In 1978, master printer Rudolf Bikkers generated a suite depicting five creatures. The images combine the worlds of humor and the grotesque. This is a world inhabited by the frenzied fowl, angry goat, a scare crow, a biting beetle and a blowfish. The artist also created a fact sheet for the series. This one page summary accounts for the number in the edition, the number of artist’s proofs, the colour numbers and the weight of paper printed on. An excerpt from correspondence with the artist indicates that “Portfolio #1 (1978) was created for and with my two, at that time young children. They gathered the quill feathers used for the drawings, helped with the printing, chose the animals as well as the titles. The prints were never exhibited, but with the exception of one portfolio for each child, the entire edition sold out within a couple of years.”
Anonymous gift, 1988.
Ron Bolt was born in Toronto in 1939. His landscapes are a testament to the sublime vastness of the Canadian landscape. Interested in the waterways of coasts and rivers, Bolt believes these most wild facets of our countryside define our cultural heritage. Surfscape West is one such image, bordering on the calmness of the tide settling into the beach and the wild ferocity of water overtaking it. He successfully channels the lack of control so characteristic to coastal beaches into one solitary scene, one that seems not only to move inside the image but move the viewer as well. This image is part of a suite of prints produced for the Royal Ontario Museum. The ROM chop is indicated at the bottom, right corner.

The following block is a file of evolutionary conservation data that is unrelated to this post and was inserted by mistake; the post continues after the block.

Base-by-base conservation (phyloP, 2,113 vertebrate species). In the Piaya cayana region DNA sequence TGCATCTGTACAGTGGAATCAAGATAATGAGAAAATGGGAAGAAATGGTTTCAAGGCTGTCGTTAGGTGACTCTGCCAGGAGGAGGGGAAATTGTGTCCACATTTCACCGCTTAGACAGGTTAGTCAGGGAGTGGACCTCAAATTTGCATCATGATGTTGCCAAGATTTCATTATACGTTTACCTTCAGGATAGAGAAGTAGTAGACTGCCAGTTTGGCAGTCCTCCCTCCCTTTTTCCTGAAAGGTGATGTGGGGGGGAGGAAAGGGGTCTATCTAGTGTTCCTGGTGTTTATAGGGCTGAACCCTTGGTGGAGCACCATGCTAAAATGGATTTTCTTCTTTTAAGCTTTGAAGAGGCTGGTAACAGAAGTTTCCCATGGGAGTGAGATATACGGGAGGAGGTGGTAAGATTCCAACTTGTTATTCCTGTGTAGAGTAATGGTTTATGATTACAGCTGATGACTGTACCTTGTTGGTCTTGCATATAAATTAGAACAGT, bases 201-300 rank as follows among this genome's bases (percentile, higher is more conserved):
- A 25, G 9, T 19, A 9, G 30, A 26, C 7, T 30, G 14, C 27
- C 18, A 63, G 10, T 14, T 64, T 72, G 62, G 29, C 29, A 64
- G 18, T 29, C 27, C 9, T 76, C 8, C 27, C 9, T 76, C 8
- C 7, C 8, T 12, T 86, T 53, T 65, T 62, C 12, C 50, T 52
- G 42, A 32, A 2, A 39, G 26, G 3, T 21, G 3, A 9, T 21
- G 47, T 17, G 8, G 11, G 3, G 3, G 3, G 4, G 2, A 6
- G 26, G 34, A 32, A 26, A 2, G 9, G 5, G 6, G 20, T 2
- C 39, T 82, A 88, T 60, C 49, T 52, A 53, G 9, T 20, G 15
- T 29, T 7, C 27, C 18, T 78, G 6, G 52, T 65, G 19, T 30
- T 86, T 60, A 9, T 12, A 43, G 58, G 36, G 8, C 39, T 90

Station Gallery received this work as a Gift from the Artist.
The process for screen-printing, also called serigraphy, is deceptively simple. The process utilizes a screen made of tightly woven fabric stretched over a frame, onto which the printmaker transfers the design by creating a stencil. This stencil can be made in a variety of ways; one can draw and paint directly their screen or use photographic methods. Once the stencil is transferred onto the screen, the artist is ready to print. The screen is placed stencil -side down over a support for the image, usually paper. Ink is placed on top of the screen, and is pulled across the surface of the screen, pushing through the stencil and transferring the image onto the paper. The artist will often create an image using several different stencils, creating pieces full of depth and vitality.